“Some would say death is better than this life. Some would ask how I would live the rest of my life. It was irritating and disheartening to hear their discussions. It was also tough to get out of the house and roam around because of social stigma associated with the wheelchair,” he says.

However, by that time he was so strong mentally and emotionally that such things did not affect him.

Inspiring others

However, by that time he was so strong mentally and emotionally that such things did not affect him.

By 2013, Imran had developed a nine-day training plan to help paraplegics live life independently. 

The training plan tells them about daily living skills, high and low bed transfers, bowel and bladder management, and wheelchair and cushion fitment, physiology counselling, transport tips and techniques, and question and answer sessions for wheelchair users and their families.

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“The training is free of cost but people who participate in training contribute for food, accommodation and my travelling expenses,” says Imran.

So far, Imran has trained more than 200 wheelchair users in Uttar Pradesh, Rajasthan, Maharashtra, Gujarat and other states. 

“All the people I have trained are performing daily activities without anyone’s support. Earlier they would spend their money and effort on trying to walk, which is mostly not possible. After training they are seeing life with a new perspective,” he says.

 Lives that changed

Mukund Jadhav, 35, from Maharashtra became paralysed after a spinal injury in 2010. At that time he was doing a telecom distribution business. But he had to take a break and resumed work after a year to earn money.

“I would do my business from home. I did not like going out because of social stigma. I would feel dejected for being wheelchair-bound and living life with others’ support,” says Mukund. His brother saw some of Imran’s videos and got him to attend the training session earlier this year.

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Chanchal Sharma from Rajasthan is leading an independent life after training with Imran. Pic: courtesy Imran Qureshi 30stades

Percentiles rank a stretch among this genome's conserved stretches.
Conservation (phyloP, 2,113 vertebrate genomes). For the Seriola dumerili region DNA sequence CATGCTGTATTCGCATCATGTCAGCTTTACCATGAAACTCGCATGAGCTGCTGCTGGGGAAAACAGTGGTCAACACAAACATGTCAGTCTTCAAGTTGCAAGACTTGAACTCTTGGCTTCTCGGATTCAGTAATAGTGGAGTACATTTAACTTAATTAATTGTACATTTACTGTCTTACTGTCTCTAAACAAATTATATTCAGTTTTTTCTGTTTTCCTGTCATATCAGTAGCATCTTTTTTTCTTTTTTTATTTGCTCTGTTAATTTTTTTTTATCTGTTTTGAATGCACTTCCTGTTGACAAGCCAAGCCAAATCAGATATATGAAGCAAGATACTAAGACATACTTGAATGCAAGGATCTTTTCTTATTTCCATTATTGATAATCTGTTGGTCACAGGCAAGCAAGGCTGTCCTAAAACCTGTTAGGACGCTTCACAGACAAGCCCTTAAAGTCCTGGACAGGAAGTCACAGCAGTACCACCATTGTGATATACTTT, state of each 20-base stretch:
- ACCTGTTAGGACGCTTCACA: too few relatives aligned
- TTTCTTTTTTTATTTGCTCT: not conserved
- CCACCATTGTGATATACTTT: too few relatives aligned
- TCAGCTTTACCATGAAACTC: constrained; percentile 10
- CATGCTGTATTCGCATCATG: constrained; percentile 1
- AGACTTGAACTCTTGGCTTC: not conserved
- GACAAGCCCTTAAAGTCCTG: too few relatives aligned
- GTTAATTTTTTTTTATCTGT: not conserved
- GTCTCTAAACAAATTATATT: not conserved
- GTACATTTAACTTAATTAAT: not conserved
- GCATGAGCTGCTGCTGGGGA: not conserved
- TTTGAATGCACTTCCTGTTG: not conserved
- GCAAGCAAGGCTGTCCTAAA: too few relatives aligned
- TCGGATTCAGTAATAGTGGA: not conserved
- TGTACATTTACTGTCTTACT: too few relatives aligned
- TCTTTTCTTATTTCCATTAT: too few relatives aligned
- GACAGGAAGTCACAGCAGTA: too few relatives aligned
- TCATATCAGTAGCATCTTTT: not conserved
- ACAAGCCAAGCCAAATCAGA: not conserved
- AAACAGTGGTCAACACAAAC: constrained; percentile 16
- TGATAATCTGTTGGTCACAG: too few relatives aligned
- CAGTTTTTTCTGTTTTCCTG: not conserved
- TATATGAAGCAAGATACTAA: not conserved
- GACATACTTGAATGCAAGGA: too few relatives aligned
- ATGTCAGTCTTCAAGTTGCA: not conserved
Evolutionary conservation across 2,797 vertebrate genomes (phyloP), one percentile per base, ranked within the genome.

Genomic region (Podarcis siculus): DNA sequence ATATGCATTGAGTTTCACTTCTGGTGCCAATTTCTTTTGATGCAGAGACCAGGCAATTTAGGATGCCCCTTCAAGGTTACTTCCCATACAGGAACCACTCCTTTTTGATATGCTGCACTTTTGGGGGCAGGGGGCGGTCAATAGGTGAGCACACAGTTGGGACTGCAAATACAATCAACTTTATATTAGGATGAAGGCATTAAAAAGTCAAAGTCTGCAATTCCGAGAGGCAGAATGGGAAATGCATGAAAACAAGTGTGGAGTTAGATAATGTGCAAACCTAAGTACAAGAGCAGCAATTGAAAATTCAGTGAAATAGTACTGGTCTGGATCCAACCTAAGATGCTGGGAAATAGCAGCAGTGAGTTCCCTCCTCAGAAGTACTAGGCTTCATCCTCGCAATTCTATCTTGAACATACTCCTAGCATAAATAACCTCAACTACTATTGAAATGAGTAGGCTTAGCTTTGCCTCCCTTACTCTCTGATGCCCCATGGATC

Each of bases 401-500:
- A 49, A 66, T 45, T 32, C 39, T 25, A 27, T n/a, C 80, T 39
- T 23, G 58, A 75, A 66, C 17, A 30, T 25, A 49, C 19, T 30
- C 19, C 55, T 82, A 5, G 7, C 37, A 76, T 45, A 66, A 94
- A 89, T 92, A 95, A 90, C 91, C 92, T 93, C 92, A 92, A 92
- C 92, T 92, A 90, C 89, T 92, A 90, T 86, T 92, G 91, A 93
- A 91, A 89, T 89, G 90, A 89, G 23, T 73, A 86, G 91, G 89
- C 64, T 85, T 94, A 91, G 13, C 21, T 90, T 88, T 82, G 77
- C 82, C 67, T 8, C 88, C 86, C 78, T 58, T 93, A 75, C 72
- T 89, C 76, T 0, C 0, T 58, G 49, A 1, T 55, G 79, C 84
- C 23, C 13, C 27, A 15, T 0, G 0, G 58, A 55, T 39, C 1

Chanchal Sharma from Rajasthan is leading an independent life after training with Imran. Pic: courtesy Imran Qureshi

“After days of practice, I am performing daily activities on my own and I am also going out without any shame. Apart from my business, I will also train other wheelchair users like Imran,” says Mukund. 

Chanchal Sharma from Rajasthan was left paralysed after a road accident four years ago. The 20-year-old spent three years in bed. “I used to think I would waste away in a few years because of lying in bed all the time. I had gained a lot of weight too,” says Chanchal. Her parents tried various treatments but all in vain.

She came to know about Imran’s training from social media and joined the training session in 2020.

“I don’t need others’ support for daily activities anymore,” she says, adding that wheelchair-bound should not feel less worthy.

Apart from training wheelchair users, Imran also encourages them to change the infrastructure in their houses and their wheelchairs.

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He suggests that the toilet should be western style, bed and wheelchair height should be the same, the wheelchair should be as per the user’s body measurement and also light-weight for easy folding and unfolding. 

The wheelchair cushion should be comfortable so users can travel easily and not get bruised.

He tells his students to not waste time and money on treatments and physiotherapy because after a point, it is impossible to walk, whether doctors say it or not.

“It is better to accept and be comfortable in a wheelchair. Spend the money on improving infrastructure and the wheelchair according to your comfort to live without anyone’s support,” says Imran.

(Bilal Khan is a Mumbai-based independent journalist. He covers grassroot issues, LGBTQ community and loves to write positive and inspiring stories.)